No we are not proceeding at the same unwise decommissioning rate that Europe did the last decade, however current political leadership is pushing us that direction. While the CBO originally estimated that the IRA bill’s Energy and Climate initiatives would total almost $400 billion over the coming decade, more recent analysis by Goldman Sachs revealed that they thought the cost of incentives would ultimately total over $ 1.1 Trillion. Here’s Goldmans estimates.

Est. incremental enbergy tax incentives

As a taxpayer and consumer, I find these numbers and the ability of politicians to forecast and budget terrifying. The IRA is quite the opposite of its name. Its rollout is another mark against inflation returning to 2% over the next few years.

The final issue arguing against a return to 2% inflation soon is both America’s and the rest of the western world’s movement to onshore manufacturing capacity and supply chains. Covid disruptions and escalating geopolitical conflicts have created global momentum to lower Americas reliance on foreign trading partners that we disagree with politically.

This is a 180 degree turn from the near 30-year policy American businesses followed of outsourcing manufacturing capability to lower wage cost countries. From roughly 1980 through 2010, we spent 30 years moving to just in time inventory and manufacturing. For decades we strived to carry low or no un-needed inventory lest our companies run the risk of inventory write offs. Almost all-American companies strived to operate an asset light, high intellectual capital, high marginal return on capital economic model. During deflationary times, this is exactly the right thing to do. However, during periods of higher inflation, one benefits by holding higher than normal inventory, because your inventory gets repriced higher and allows easier end market price increases.

Take for example the Electric Vehicle market that the current administration is trying to stimulate by way of incentives in the IRA. Here are the stats on the rare earth metals markets needed to produce an EV. China is dominate in this market and prices for metals have skyrocketed the last 2 years.

China dominates the rare earth market


The political push toward EVs usage by way of “tax incentives” and subsidies and vilification of standard IC engines, is driving new car EV demand and their prices materially higher. This in turn is causing used car pricing to stay near historically high levels because fewer people can afford a new car.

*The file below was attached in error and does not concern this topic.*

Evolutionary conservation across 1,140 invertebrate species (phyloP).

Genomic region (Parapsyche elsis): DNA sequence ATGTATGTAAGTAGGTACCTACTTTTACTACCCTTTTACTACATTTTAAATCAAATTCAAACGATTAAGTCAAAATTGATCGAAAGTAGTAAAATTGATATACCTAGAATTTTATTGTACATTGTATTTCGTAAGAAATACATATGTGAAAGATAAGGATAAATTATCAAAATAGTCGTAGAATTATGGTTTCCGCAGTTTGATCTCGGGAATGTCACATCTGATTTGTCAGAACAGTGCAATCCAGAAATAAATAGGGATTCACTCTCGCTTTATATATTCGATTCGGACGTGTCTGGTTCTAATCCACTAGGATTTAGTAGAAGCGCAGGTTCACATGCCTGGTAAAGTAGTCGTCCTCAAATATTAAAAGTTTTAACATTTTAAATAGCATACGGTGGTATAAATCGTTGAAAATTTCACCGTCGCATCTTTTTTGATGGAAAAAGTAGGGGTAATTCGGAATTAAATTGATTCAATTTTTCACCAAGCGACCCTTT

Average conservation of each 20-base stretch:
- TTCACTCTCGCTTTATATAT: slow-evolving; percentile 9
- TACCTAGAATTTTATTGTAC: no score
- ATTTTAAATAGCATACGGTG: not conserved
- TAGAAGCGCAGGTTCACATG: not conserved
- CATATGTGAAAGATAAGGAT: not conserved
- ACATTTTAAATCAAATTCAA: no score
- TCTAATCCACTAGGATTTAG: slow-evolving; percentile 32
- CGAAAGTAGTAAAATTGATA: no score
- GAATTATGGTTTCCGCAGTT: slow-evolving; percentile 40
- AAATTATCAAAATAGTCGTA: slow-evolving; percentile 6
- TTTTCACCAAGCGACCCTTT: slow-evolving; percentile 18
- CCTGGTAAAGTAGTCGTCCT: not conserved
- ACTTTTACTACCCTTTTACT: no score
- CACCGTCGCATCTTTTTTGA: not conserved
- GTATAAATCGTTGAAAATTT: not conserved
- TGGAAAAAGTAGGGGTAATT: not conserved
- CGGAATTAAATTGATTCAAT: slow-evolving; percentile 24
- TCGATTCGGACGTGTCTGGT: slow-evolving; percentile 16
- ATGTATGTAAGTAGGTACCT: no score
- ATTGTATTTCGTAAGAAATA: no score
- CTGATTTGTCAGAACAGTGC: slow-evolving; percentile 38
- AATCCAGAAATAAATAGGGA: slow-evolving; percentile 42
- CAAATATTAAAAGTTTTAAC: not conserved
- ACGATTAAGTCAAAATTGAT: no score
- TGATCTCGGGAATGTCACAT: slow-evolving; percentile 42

The supply chain American vehicle manufacturers use was efficient for IC vehicle production, it had been optimized over 60 or 70 years. However, it is not efficient for EV manufacturing. The start-up costs, inefficiencies, and learning curves manufacturers endure get passed on to American car consumers in the way of higher vehicle prices.

The trend to on-shoring will have this dynamic playing out across a range of consumer facing industries. Currently, China accounts for 63 percent of the world’s rare earth mining, 85 percent of rare earth processing, and 92 percent of rare earth magnet production. Rare earth alloys and magnets that China controls are critical components in missiles, firearms, radars and stealth aircraft as well as more mundane manufacturing plants. This is the third dynamic that makes a drop to 2% in the CPI very hard any time soon.


Unfortunately, while our team is expecting a materially drop in inflation this summer, we are not expecting a secular return to the 2% or sub-2% level soon.

Viewers, there is no perfect investment philosophy, there is no all-weather equity strategy that outperforms every stock cycle or in every economic environment. However, long term research finds partnering with an advisor can add value to your portfolio and retirement by helping you minimize estate taxes, maximize social security timing, and remove some of the emotional whipsaw that many investors feel during times like this that causes them to make emotionally biased decisions in their investment portfolios or allocations

At Oak Harvest, we have many tools, both market based and insurance based, to help our clients try to keep up with inflation and meet their retirement goals and objectives. We are not just an investment manager solely focused on the stock and bond markets. We have specialists in the fields of tax preparation. We have social security experts to help with when to take SS, and we have insurance experts who can help you construct life, health or medical care backstops should you need those in future years.

The OHFG team serves our clients by helping them plan for their future needs, instead of focusing on the past. The future and stock markets are always uncertain and that is why our retirement planning teams plan for your retirement needs first, and your greed’s second.

Give us a call to speak to an advisor and let us help you craft a financial plan that helps you meet your retirement goals. Call us here at 877-896-0040 and schedule an advisor consultation. We are here to help you on your financial journey into and through your retirement years.